Walmart Tests the Blockchain to Tackle Food Safety

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Walmart is once again demonstrating its stance with adopting new technologies by announcing that it is undertaking a trial with the blockchain technology to tackle food safety, according to a report from Bloomberg.

Each week Walmart Stores Inc. serves around 260 million customers; however, this means that monitoring its food and taking action when needed can prove quite a challenge. Not only that, but once a food source has been identified and recalled, this requires time and effort to remove the bad batch from all the stores, not just the one it was located at.

However, with the use of the blockchain, Walmart can simply and easily obtain the information they require such as the supplier, where the food was grown, and who inspected it.

Speaking to Bloomberg, Marshal Cohen, an analyst at researcher NPD Group Inc., said:

If there’s an issue with an outbreak of E.coli, this gives them an ability to immediately find where it came from. That’s the difference between days and minutes.

This, in turn, gives consumers and companies the confidence to know that the food is safe to eat and provides a more efficient system to remove bad batches of food that can drastically cut down on costs and save lives.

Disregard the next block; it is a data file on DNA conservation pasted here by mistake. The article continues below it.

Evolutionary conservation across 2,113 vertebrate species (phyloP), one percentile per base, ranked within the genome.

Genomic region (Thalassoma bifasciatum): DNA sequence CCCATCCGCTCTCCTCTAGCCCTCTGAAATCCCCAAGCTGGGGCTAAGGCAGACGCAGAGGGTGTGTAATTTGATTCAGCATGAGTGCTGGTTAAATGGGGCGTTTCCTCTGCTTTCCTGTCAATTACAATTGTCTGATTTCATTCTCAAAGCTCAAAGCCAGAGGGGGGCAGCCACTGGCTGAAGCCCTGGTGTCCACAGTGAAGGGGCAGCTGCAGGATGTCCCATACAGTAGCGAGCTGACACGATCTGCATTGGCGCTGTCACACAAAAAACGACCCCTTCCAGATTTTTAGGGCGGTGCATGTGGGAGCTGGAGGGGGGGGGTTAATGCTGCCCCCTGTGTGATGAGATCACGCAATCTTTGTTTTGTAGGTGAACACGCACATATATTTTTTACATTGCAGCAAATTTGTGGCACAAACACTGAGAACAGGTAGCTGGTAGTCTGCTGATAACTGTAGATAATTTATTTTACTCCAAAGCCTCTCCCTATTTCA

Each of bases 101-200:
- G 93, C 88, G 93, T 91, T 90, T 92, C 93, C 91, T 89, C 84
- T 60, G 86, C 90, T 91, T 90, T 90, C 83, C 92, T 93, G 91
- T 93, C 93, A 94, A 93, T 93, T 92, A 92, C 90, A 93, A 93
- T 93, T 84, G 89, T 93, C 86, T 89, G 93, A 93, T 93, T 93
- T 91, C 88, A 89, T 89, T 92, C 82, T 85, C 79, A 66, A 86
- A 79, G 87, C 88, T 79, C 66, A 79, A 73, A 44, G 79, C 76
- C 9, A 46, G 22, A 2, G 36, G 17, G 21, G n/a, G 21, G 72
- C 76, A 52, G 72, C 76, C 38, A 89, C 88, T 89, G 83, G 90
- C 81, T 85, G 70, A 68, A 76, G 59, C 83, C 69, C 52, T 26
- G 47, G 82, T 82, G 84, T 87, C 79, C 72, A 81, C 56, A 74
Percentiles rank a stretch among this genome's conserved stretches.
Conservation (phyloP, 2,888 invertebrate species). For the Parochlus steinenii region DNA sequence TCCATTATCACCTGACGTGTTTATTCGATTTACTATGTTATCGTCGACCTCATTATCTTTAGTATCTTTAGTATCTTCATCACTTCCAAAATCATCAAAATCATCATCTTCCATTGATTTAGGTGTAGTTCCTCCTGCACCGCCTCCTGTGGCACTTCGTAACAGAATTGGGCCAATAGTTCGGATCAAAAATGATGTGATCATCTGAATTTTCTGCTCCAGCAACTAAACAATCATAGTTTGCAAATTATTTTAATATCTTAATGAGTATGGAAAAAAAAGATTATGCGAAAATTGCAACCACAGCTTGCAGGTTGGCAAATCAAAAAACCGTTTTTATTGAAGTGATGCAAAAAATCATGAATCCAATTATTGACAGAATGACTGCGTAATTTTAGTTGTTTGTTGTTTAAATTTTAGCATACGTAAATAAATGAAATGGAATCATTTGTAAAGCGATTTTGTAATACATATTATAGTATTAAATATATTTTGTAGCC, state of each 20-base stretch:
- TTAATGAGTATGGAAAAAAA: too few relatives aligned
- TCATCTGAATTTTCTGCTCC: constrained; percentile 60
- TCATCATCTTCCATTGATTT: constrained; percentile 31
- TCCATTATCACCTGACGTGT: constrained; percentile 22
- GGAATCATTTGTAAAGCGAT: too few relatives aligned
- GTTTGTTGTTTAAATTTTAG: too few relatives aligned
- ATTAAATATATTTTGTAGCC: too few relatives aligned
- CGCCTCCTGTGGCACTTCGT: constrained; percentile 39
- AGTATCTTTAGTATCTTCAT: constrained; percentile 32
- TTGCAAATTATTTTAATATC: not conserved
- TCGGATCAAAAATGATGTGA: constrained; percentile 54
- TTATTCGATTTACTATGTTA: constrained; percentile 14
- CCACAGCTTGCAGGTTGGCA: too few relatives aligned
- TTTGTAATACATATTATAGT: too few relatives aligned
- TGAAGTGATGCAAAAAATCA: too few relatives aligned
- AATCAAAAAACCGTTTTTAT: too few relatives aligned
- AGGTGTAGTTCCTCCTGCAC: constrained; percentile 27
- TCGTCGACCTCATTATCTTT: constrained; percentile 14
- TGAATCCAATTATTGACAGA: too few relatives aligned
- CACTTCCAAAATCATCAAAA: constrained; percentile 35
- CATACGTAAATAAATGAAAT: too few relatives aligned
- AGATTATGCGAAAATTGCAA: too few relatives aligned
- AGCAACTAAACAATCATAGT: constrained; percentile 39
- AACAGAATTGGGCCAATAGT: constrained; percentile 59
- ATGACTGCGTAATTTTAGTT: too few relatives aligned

According to the Centers for Disease Control & Prevention, every year there are over 1,000 foodborne outbreaks investigated by state and local health departments. Around 48 million people are affected yearly while 128,000 are hospitalized and 3,000 die as a result.

Walmart Adopts Blockchain

This, however, is not the first time that Walmart has put blockchain and food together.

In October, the retail giant announced that it was teaming up with multinational technology company, IBM, and Tsinghua University in Beijing to put Chinese pork on the blockchain.

To improve food safety in China, Walmart and IBM are attempting to ensure consumer confidence in the food industry. It is hoped that it will help to prevent food disasters that have been reported in China and to provide a transparent record of where food comes from whether it’s in the U.S. or China.

Earlier this year, the University of Surrey in England found that blockchain technology in the food supply chain could help to reduce food waste. While an analysis suggested that half of U.S. food production is wasted, with global estimated above 30 percent.

If the trial is successful and Walmart adopts blockchain technology to track food across the world, it could end up being the biggest deployments of the technology not just in food safety, but in food waste too.

Food safety certainly needs to be improved on and this trial can certainly pave the way of achieving this.

Featured image from Shutterstock.

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